On the road home, the slave’s back assumed it’s strange bend as if it were the way of things and he moved as if he were dragging a stone slab behind him.  Speaking would have been a huge effort for him, so he remained silent.  I was quiet, too, losing myself in this vast open space.

            When we arrived at the house, Xanthus stood with his arms folded and my father peered into my soul.  Without a word, Aesopos drew the apples from his sack, one by one, and placed them on the table.  Xanthus and my father smiled and grabbed the apples like mischievous boys.  Aesopos held back the smallest of the apples.  He shuffled over to me, took my hand, placed the apple in my hand and wrapped my fingers around it.  I had never tasted an apple as sweet.

            “Ah, you are a lucky man, indeed, my friend,” said my father to Xanthus, “You have the treasures of the world all around you.  This is a beautiful place.  Maybe the most beautiful I’ve ever seen.  Why, those hills roll on forever.  I could gaze at them all day long.”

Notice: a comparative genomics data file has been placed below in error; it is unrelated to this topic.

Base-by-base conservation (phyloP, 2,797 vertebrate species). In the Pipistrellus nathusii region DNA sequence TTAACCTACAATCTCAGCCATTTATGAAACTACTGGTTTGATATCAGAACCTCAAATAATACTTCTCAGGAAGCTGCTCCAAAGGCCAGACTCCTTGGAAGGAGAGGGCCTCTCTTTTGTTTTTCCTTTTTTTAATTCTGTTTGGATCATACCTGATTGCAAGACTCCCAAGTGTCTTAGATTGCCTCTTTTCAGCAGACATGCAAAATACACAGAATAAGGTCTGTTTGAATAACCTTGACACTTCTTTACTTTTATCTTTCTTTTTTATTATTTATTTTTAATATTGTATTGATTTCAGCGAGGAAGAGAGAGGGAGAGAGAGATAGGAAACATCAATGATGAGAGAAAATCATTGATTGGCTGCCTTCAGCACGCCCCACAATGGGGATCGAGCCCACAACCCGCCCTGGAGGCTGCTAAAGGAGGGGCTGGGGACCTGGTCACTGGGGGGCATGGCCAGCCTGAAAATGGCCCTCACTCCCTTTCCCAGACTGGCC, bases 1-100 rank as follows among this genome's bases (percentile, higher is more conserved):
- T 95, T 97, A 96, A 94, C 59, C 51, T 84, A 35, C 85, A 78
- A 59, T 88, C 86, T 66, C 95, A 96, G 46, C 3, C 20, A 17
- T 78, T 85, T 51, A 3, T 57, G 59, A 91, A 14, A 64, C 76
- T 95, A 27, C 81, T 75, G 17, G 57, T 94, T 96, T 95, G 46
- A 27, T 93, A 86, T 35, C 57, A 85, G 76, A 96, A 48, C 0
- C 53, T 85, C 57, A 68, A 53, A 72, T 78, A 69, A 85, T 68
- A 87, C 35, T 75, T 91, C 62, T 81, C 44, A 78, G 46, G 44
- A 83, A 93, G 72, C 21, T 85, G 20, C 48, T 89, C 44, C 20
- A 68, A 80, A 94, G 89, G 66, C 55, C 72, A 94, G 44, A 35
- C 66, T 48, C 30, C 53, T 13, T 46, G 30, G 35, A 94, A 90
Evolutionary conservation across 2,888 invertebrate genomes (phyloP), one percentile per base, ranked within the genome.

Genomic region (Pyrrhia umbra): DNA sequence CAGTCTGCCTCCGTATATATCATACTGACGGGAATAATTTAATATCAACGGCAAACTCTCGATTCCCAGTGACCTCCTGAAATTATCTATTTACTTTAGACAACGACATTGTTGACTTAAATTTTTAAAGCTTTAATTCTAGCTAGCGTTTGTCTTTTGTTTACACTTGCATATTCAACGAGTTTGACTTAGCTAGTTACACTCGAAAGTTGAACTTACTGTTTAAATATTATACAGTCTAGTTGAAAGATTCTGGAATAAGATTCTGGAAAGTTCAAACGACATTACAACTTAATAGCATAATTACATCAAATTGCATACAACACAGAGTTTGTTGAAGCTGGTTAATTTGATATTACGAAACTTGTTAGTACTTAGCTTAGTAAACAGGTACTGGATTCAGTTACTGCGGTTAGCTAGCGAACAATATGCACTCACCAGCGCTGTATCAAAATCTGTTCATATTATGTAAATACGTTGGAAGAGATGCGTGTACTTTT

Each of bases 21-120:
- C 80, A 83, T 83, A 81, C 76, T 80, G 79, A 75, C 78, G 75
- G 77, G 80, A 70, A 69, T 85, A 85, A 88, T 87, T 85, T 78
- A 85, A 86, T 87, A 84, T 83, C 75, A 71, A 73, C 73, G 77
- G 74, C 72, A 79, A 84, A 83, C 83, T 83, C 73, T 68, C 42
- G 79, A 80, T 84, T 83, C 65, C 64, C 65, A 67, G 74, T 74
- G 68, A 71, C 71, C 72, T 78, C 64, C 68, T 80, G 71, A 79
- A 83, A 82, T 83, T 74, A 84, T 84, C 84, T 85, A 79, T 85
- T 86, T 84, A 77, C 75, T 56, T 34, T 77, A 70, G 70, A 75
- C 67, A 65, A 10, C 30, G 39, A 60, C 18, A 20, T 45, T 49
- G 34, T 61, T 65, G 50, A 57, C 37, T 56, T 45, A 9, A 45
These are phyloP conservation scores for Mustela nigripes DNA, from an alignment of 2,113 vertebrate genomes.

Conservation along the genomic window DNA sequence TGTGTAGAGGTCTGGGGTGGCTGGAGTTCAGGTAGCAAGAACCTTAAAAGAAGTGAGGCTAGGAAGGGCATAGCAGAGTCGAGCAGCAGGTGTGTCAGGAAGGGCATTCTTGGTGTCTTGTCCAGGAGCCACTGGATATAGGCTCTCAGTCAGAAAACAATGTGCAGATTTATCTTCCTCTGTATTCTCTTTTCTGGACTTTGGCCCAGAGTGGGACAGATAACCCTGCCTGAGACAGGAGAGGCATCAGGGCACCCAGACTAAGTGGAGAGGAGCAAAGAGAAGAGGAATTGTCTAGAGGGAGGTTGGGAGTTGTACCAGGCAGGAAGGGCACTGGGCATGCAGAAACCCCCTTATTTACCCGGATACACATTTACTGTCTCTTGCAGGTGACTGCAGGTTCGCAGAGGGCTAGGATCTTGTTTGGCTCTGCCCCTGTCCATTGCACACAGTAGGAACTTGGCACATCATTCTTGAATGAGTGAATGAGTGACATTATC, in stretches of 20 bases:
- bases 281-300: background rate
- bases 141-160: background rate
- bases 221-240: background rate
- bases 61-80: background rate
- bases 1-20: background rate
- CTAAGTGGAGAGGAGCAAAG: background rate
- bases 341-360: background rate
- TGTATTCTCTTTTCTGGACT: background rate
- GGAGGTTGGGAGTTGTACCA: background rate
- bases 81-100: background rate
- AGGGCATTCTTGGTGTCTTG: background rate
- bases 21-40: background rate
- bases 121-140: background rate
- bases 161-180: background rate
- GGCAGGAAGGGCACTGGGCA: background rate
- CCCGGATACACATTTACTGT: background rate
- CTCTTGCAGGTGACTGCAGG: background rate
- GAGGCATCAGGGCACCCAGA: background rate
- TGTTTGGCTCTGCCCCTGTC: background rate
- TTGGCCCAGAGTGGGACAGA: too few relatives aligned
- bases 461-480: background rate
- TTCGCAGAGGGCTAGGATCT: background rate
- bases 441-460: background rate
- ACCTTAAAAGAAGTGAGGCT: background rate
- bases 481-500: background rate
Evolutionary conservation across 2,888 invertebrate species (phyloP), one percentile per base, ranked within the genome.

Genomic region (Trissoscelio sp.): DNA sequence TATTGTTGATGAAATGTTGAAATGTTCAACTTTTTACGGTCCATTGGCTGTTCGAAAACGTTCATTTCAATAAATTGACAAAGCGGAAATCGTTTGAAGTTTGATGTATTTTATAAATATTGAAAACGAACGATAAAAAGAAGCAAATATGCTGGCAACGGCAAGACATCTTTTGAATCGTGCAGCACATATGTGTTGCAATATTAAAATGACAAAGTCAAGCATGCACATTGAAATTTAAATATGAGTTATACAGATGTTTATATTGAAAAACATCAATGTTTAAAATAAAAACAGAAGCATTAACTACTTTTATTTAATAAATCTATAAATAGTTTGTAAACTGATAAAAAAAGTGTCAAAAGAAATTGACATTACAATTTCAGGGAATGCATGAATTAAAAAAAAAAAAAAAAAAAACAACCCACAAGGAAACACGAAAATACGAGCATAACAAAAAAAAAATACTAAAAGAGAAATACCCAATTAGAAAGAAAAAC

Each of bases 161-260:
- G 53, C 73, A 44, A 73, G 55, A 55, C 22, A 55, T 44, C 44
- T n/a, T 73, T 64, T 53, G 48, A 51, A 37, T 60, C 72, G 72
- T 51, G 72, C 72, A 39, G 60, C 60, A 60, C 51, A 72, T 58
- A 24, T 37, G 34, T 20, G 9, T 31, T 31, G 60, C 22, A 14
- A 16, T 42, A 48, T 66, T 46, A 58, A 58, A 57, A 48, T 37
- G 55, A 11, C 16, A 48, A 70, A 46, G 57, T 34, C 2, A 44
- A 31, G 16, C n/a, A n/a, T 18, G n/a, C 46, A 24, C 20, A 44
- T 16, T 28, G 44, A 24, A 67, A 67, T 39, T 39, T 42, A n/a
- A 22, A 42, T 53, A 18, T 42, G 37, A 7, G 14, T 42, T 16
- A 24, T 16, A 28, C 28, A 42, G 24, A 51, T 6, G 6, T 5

“Bah!”  Aesopos grunted.

            “Ah, a slave with an opinion!” said my father. “My friend Xanthus says you are a wise old slave. He even seeks your counsel.  Surely you of all people must admire the beauty of these hills.”

            “The walls of my prison. Nothing more,” said Aesopos, spitting out each word as if they were pebbles in his mouth.

            “This place could never be a prison, my friend.  No place this beautiful could ever be.”

            The slave’s face reddened with anger.  He opened his mouth to speak but Xanthus stared him into silence.

            “Let me ask you this,” said my father.  “If you were a free man and could choose a place to be, would it not be a place like this?”

            Aesopos took a deep breath and let it out slowly.

            “I cannot answer that,” he said slowly.  “I have never been a free man.  I cannot choose. I don’t know what a free man would choose.  But to me, the hills are what they are. They will never change.  They have no story.  They are only a line I cannot cross.  Now, the apple orchard.  The apple orchard is very beautiful.  Have you ever seen it?”

            “Oh, sure, the apple orchards are fine,  but how can they compare to this?” said my father, slowly reaching out and sweeping his hand over the hills in the distance.  “I can look upon these hills, take them into my mind and my heart and they become a part of me.  They make me want to be worthy of them. They make me better.”